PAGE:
Sunday, January 09, 2011
A Legion Primer
The new LEGION OF SUPER-HEROES series will be entering it's second year this Spring with the promise of a major storyline shaping up in LEGION OF SUPER-VILLAINS #1.
Paul Levitz has returned to the book that he put on the map back in the '80s with his large cast of characters and mastery of plot development. The subplot design that he established back then has been coined the "Levitz Paradigm" and was even mentioned in Dennis O'Neil's DC COMICS' GUIDE TO WRITING COMICS as an example of subplot/plot progression.
Anyone studying to write comics would do good to learn from his ability to juggle several story-lines running simultaneously.
ADVENTURE COMICS, which Levitz took over the month following the launch of the new series, started off featuring the earlier years of the team back when they first began to work alongside Superboy. Starting with #521, however, the title is now a continuation of the main book and is planned to focus on the Legion Academy in future issues.
The Legion is a complex beast, complete with its own history and mythology. There's the United Planets, the Science Police, various worlds, aliens and customs, interlac (an inter-planetary alphabet)... things that are unique to it.
Then there's the Legion Constitution, the whole -boy. -girl, -lad, -lass thing that some people have trouble getting past, the leader elections (which is traditionally done by the readers and was just recently ran) and more.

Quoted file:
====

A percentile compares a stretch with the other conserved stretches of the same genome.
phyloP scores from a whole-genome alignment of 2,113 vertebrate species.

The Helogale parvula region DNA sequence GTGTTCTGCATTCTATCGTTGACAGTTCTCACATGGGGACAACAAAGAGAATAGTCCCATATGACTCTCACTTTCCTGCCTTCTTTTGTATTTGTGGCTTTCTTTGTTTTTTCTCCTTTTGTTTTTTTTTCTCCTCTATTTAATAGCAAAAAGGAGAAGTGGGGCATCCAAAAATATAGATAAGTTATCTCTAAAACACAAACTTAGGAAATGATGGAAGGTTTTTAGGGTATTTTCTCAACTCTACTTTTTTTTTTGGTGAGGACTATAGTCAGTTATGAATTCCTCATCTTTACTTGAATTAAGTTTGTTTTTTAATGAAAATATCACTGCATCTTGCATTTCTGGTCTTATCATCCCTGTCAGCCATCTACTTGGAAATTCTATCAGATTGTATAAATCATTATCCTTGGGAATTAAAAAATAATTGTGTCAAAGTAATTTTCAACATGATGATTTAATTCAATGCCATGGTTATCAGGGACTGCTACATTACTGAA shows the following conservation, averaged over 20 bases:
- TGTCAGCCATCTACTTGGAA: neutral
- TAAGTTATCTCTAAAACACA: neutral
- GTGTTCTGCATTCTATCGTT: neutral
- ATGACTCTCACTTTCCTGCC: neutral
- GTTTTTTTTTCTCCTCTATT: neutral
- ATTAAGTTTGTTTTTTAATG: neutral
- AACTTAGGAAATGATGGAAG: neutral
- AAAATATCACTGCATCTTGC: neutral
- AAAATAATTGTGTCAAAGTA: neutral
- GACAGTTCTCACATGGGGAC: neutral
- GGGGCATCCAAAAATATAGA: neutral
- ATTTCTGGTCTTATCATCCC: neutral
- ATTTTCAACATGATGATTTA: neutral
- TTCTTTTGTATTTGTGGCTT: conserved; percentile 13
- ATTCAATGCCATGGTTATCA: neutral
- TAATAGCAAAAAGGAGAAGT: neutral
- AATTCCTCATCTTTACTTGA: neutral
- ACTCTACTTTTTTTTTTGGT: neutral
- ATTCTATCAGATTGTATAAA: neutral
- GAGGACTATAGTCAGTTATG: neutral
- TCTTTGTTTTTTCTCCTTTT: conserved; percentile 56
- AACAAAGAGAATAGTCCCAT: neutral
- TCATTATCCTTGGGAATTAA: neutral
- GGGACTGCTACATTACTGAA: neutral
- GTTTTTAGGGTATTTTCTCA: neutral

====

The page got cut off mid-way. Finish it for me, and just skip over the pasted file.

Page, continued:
Some folks would think that something this complicated would be hard to get new readers interested. I would have to disagree.
Star Trek, with just about as much history and alien knowledge, is probably the closest comparison one can draw. And new Star Trek fans spring up all the time. Some even know how to speak Klingon.
One of the biggest draws to the series is also one of its weaknesses. LEGION and ADVENTURE are separated from the regular DC Universe by about a thousand years and all of the characters are completely vulnerable to whatever the Levitz wants to do.
This benefits the book in the fact that anything can happen. Such as the destruction of Titan or the murder of Chief Zendak.
However, its isolation from the other DC comics also leads to fewer readers checking it out due to a lack of any direct connection. This, undoubtedly, has been a reason behind the recent Green Lantern story and the future Flashpoint tie-in may help, too.
If you're new to the Legion, don't be afraid to dive right in. A universe like this one is perpetual and you will likely have difficulty finding a "jump-on point" as there's always something going on.
If you can pick up the SUPERMAN AND THE LEGION OF SUPER-HEROES and LEGION OF THREE WORLDS trade paperbacks those would be a good start. Otherwise, just begin with #1 of the current run.
I would also recommend the WHO'S WHO IN THE LEGION OF SUPER-HEROES series that covered the members of the team, its supporting cast, history and anything and everything that's come before. The new LEGION series is said to begin sometime after Levitz's last run that ended in 1989. The WHO'S WHO books covered everything up to 1988. Which, in a relative sense, would be like it came out a couple years ago.